In general, society has become increasingly dependent on the use of credit to make purchases and provide information to various lending institutions regarding financial decisions that need to be made. These days, a good credit score is needed for far more than just obtaining a credit card – it also demonstrates your history of repaying debts to any entities that you’ve borrowed money from.
Here are some reasons why it’s crucial to maintain the highest possible credit score:
It will affect where you Live
Before you’ll be able to obtain a mortgage, lends will want confirmation that you’ll be able to repay them. If your credit score is low, many lenders will decline a loan application because you’ll be considered as a high risk for defaulting on payments.
If you’re approved for a mortgage, your credit score will affect the interest rate on it as well – the higher your score, the lower your interest rate will be. Landlords now also take a person’s credit score into account to determine whether you’ll be a suitable tenant or not.
It will affect the Car you Drive
Most individuals simply don’t have the financial means to cover the cost of buying a vehicle outright and still paying rent or mortgage installments, meaning that they’ll apply for an auto loan at some point. Your credit score will affect whether you’ll qualify for an auto loan, the amount you are eligible to borrow and the interest rate you’ll pay on installments.
A low credit score will not only make it more difficult to obtain an auto loan; being charged a higher interest rate on your loan also means that it will cost you far more to repay over time.
It Affects Living Expenses
Believe it or not, a good credit score will also be required when the time comes to establish utility services in your home. Electric companies for instance will state that you’re effectively borrowing your first month of electricity, so they will check your credit score to determine whether you’re a low or high risk customer. The same principle will often also apply to phone, water, internet and cell service providers nowadays.
Tips to Manage your Credit Score
- Pay on Time
Your payment record has a major influence on your credit score – even paying one credit card installment a few days late will pull your score down.
- Reduce the Amount you owe
Use your credit report to see how much debt you have and arrange them from smallest to largest amounts, or alternatively, according to interest rates that are being charged on them. Work through your list by paying off those with the smallest balances or highest interest rates first.
Ensuring that you keep your credit score as high as possible will help ensure that you’ll be able to obtain the best possible interest rates if the need ever arises to apply for a mortgage or auto loan, or move into a better neighborhood.Continue reading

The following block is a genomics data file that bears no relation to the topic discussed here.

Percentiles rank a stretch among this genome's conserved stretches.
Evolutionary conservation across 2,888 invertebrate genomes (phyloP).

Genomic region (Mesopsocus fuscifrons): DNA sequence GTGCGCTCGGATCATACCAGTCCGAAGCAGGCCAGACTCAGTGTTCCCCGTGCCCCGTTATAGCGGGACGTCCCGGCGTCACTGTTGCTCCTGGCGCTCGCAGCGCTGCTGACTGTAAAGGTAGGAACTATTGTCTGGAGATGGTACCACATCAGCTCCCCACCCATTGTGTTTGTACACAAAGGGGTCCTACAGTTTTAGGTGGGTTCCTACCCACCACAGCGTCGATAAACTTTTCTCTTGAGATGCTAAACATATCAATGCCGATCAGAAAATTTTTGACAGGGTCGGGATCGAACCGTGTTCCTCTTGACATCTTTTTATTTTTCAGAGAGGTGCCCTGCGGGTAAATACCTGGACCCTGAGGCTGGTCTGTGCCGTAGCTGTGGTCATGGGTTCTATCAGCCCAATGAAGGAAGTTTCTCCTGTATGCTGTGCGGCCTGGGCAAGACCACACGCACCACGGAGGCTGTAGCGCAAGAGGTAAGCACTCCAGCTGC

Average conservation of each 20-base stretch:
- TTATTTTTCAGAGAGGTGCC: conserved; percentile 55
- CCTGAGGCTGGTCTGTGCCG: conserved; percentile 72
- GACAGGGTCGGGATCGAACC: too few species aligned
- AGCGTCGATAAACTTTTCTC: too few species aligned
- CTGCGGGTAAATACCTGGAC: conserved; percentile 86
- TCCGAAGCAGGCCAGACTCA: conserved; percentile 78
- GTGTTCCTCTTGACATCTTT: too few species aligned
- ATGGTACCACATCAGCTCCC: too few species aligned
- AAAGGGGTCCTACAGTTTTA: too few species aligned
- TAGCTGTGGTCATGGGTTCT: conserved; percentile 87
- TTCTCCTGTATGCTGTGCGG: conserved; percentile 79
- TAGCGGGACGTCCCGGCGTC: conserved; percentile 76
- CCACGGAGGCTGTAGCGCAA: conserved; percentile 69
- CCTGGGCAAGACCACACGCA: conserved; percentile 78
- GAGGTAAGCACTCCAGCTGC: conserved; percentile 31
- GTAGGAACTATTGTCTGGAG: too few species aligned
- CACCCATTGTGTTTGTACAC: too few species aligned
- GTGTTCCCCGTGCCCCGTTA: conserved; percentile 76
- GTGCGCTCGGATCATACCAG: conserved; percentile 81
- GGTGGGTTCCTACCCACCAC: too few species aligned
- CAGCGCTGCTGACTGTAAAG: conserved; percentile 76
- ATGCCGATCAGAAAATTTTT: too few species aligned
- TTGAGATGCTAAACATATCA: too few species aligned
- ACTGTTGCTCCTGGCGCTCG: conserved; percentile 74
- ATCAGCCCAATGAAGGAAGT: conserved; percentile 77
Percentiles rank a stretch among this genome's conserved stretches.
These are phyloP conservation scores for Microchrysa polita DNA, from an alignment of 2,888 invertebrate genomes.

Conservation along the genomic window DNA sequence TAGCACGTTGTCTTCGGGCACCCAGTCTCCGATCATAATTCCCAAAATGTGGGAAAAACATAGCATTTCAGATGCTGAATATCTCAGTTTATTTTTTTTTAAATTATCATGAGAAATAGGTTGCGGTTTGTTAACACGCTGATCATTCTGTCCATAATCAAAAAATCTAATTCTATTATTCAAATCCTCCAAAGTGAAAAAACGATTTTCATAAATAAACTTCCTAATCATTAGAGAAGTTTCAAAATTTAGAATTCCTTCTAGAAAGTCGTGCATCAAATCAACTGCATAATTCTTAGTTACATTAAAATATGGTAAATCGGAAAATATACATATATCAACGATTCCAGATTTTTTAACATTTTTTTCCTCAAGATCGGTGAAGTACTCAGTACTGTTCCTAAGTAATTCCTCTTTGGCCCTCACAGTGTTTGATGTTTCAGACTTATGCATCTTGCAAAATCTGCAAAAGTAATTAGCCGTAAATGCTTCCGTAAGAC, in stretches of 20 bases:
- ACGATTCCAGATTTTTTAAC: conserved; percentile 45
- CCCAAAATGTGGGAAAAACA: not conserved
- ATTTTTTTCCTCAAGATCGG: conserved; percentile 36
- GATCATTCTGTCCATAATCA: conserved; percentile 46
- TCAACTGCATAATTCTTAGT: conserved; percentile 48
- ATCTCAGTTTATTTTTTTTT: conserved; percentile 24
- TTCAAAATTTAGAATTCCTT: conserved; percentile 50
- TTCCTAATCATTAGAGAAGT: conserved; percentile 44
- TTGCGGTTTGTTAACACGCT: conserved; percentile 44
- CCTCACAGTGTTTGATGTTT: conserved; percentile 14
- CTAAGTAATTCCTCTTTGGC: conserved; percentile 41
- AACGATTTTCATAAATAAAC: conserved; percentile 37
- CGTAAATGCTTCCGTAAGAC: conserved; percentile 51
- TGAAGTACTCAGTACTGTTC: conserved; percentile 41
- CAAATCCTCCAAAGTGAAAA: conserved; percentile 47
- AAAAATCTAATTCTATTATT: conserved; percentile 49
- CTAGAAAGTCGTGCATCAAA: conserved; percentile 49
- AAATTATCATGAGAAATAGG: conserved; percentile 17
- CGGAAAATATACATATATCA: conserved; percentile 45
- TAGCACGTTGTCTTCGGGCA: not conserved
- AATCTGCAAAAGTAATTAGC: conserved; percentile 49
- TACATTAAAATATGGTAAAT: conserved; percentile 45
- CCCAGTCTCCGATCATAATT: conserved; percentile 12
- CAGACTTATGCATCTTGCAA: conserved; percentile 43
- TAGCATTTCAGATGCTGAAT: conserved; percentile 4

Several individuals look forward to the day when they’ll no longer have to wake up to an alarm clock and spend eight hours a day stuck inside an office. However, this idea is little more than a dream for a number of older individuals who have fallen short of being able to save the money they need to retire. Below are some of the reasons why so many older individuals aren’t able to afford to retire.
Seniors are Hoping to Work for Longer
A number of older individuals haven’t saved money for retirement because they had hoped to continue working throughout this time of their lives – either full-time or in a part-time capacity. However, these intentions often don’t go according to plan, with more than 50% of individuals being forced into retirement sooner than they’d hoped because of health or employer-related issues.
One Third of Seniors Have No Savings
Up to a third of Americans have not set aside any savings for retirement, and the majority of those who have been saving are still far behind where they should be. Several reasons were provided for this deficit such as:
- Prioritizing repaying student loans or starting college savings accounts for children
- Having too much consumer debt that prevents money from being saved
- Planning to rather save larger amounts of money at a later stage in life instead
- A general lack of desire to start saving
Reduced Focus on Saving
Most financial experts strongly recommend having a minimum of 70% of your annual income saved before retiring. However, research has revealed that the amount of individuals who are actively saving money has declined rapidly over the past 30 years – to the point where up to 50% of Americans cannot come up with $500 to cover the cost of an unplanned emergency. One of the main reasons why people are saving less nowadays is that many of them have experienced income reductions that prevent them from being able to even cover the bare necessities.
Higher Cost of Living
Even people who were under the impression that they were setting enough money aside for retirement could find themselves falling short because of continually rising living costs. Economists have warned that seniors throughout the country don’t have enough money saved to sustain their current lifestyle. Residents of Hawaii, Alaska and South Carolina seem to be faring better than seniors in other states such as New Jersey, North Dakota, Minnesota and Massachusetts.
There are a number of reasons why individuals who are close to retirement age or are in the process of retiring don’t have sufficient savings to carry them through this time of their lives. In many instances, simply recognizing the reasons why they haven’t got enough saved is the first and most crucial step towards sitting down and compiling a plan that will at least help them to have a little extra cash set aside for when they’re no longer able to work.
If you have fallen behind with retirement savings or you’re unsure how to go about starting to save for this crucial time of your life, contact us today.Continue reading